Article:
I didn't grow up an African American in the United States so I won't dare try to pretend what Barack Obama's victory means to African Americans. They'll have to tell that story themselves in words and, occasionally, pictures.
The photos truly say it all.
No way to put in words the impact of tonight.
I door knocked this morning for Obama with a fellow from Ghana here on a work visa who took the day off to work for the campaign. We covered our 100 or so homes in Dakota County. He said he was "inspired". I was inspired by him. Thanks, Richard.
Is that all there is to it? A basically unknown man is elected president, and all anybody cares about is that he's about HALF black? That's some cause for celebration? Is that what qualifies him? Does he just deserve it because he's a partial member of a certain race?
No, N. He is an amazing man who happens to be black. The celebration is about the hope for the future because of his qualifications and ability to lead AND because as a black man. This never seemd possible before.
Listening to the victory speech last night reminded me of the end of Return of the Jedi. You could almost see Martin and Rosa smiling and laughing above that crowd.
No, N. Obama is an amazing man who happens to be black. The celebration is about the hope for the future because of his qualifications and ability to lead AND because this never seemed possible for a black man. When my grandpa started voting, a black man couldn't even drink at the same water fountain as a white man. This nation has come a long way, and that is also cause for celebration.
Sorry about the last post. I submitted before I finished editing.
No one deserses to be president. The question is of qualifications. After picking a complete novice for a running mate, after admitting to not being well-versed in economics, after graduating near the bottom of his class in the naval academy (despite having a 4-star admiral for a dad), John McCain couldn't compete against Barack Obama.
Our president-elect is an eloquent law professor who had been head of the Harvard Law review and stood up against an ill-considered and (now) unpopular war. He has proven his intelligence and foresight. He was the better qualified candidate.
I was kind of hoping an African American or two would comment and the people who want to continue the campaign rhetoric would take the day off.
Well, Bob, I'm sorry to preface this with 'I"m white' ...
it means a great deal to me. I'm old enough that it would have been considered remarkable that he even wanted to run for office. A girl in high school warned me no one would want to talk to me if I was friendly with her, simply be cause she was black (and the only one in the whole county). I have friends who were refused service in Alabama because they weren't 'white'. I've seen racism in action; I'm also aware that I haven't been its subject.
There was a woman in the coffee shop today who was totally choked up about this. She was white, too. I cried looking at your pictures here. How could I not be moved?
No, I can't imagine how this plays to a not-white audience. But some of us who are white are pretty goddamn happy about it. I don't want my happiness to be dismissed just because I'm white.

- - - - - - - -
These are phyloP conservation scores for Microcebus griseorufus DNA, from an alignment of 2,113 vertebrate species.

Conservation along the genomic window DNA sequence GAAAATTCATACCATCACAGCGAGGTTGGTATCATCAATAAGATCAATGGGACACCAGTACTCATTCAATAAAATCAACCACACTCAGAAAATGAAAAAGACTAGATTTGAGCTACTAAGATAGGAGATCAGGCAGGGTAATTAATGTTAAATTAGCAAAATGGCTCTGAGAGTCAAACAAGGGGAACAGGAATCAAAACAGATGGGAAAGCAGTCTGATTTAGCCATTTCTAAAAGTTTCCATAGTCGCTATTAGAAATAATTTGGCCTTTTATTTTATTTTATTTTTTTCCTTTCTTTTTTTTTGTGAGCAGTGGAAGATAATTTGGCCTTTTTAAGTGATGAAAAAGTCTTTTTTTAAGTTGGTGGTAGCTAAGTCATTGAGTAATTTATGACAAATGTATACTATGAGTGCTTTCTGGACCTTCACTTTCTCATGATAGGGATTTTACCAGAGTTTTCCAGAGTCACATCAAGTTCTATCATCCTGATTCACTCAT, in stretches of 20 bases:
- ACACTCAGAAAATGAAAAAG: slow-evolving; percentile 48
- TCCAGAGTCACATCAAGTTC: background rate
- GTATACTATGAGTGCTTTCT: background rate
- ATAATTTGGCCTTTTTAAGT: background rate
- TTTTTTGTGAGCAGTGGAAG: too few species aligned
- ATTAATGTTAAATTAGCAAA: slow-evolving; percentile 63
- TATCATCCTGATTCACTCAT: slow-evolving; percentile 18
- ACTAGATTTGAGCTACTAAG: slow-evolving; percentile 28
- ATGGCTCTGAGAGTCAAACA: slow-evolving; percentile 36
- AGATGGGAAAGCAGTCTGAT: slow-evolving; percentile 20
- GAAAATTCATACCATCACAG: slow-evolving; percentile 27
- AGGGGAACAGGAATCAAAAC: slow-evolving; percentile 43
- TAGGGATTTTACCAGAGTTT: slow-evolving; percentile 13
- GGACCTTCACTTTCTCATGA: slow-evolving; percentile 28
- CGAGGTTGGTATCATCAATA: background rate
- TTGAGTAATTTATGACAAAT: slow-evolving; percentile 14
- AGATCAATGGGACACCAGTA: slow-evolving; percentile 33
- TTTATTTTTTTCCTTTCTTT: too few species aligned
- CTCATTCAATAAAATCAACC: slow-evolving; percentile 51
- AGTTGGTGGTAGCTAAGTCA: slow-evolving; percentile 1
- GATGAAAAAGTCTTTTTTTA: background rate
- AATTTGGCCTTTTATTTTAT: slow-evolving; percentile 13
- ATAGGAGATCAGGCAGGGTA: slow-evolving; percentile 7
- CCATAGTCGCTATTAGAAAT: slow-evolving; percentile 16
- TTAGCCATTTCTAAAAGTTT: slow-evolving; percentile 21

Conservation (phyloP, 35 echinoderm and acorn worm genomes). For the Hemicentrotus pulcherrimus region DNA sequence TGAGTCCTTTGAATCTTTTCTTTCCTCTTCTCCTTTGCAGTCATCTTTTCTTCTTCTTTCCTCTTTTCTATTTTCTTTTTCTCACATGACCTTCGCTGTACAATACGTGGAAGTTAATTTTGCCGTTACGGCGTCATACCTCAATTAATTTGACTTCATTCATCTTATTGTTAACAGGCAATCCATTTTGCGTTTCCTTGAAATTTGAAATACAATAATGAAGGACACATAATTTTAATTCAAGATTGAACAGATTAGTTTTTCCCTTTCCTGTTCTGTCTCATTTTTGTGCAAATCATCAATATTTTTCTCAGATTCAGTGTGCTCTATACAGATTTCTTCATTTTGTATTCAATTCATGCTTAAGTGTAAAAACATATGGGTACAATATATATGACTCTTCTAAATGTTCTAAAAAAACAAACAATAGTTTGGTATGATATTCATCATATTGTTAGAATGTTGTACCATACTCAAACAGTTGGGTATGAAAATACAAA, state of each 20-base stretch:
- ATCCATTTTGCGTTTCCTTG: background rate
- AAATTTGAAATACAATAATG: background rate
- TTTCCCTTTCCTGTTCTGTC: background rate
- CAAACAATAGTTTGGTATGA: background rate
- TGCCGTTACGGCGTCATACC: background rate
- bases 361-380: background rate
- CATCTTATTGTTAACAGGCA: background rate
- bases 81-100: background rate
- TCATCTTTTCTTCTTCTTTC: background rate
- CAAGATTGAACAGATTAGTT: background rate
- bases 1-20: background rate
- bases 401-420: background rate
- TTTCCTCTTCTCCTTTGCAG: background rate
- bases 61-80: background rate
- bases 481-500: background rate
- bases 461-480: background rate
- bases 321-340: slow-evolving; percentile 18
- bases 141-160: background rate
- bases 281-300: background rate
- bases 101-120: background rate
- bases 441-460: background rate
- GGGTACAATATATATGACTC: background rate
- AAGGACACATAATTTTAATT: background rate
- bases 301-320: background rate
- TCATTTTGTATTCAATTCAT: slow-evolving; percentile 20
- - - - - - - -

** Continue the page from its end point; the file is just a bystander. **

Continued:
I'm not dismissing it but it's not the point of the post. OK, white folks are happy. But the point is that it has a different meaning to African Americans and white people cannot comprehend it although most think they can.
The most absurd moment of last night was listening to David Gergen explaining what it means to an African American. Rubbish. Utter rubbish.
Bob, it is not all lost hope to wish that an African American would comment on your post, at least so far you will get an African in America to comment:
Well basically America's choice of Obama as the 44th president means that most of us who are ever aware of the ringing NO in our aspirations and dreams; a ring so loud that it defines our lives have a real example of what happens when you turn the no to a yes. This changes our perspective in life, our aspirations, and the things we consider unachievable. It is the power of changing a NO to a YES. It is a big change. I am sure none of us ever thought that we'd live to see a non-white President for America.
You know who I'm going to call as soon as I get to work today? This guy.
Bob, I apologize if my point was (obviously) not well made. No, I don't know.
But ... I want to. What should I do? Walk up to some stranger on the street who happens to be black, and ask "so what does this mean to you?" Which sounds racist, as if there must be some monolithic opinion of one racial group. Yet, in this case, there might be. I hope more people answer you. For my edification at least.
Perhaps the folks who are opining "what it means to be black" (who aren't themselves) are trying to avoid actually asking the African American population.
If you want words, I respectfully suggest starting out over at http://www.theroot.com/
I didn't consider race to be an issue during the campaign, so why should I consider it an issue now? Unless of course, we want to continue to define people by skin color, and not substance.
John McCain picked a novice for a running mate? That may be true but Obama is just as much of a novice. And he was the #1 man on the ticket.
Race is very much an issue in Brack Obama being our next president. Please see Dickens' comments above. Changing a NO to a YES regarding a person's aspirations and dreams is profound.